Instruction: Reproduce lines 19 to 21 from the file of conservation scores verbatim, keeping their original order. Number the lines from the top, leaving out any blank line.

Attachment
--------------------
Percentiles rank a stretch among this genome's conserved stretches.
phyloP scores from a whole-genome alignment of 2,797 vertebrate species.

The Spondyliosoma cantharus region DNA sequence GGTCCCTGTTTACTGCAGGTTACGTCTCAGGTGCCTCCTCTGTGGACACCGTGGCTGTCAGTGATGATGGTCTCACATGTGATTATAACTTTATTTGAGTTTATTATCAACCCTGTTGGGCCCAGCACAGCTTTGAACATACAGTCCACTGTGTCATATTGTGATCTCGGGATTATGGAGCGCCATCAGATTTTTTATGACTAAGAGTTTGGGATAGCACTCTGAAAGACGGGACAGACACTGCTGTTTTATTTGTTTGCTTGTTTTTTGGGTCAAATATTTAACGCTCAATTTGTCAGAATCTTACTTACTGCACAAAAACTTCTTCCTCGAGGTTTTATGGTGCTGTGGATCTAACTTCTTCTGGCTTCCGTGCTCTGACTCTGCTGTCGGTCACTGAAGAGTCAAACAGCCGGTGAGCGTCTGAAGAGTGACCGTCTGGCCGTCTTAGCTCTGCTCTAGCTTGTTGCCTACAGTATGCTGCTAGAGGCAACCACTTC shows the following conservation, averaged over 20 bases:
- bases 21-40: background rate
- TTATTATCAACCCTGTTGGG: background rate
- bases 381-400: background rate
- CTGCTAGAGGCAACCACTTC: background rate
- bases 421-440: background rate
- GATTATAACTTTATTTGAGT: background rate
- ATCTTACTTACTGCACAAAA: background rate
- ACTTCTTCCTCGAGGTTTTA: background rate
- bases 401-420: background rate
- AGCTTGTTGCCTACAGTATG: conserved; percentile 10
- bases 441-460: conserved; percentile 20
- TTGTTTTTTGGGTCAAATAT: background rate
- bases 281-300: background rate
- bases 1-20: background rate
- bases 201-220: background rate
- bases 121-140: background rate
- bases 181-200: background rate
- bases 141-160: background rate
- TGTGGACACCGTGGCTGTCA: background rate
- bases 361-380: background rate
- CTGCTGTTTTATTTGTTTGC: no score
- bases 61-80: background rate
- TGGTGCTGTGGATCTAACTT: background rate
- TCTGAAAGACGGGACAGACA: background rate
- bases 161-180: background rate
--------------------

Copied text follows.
- bases 121-140: background rate
- bases 181-200: background rate
- bases 141-160: background rate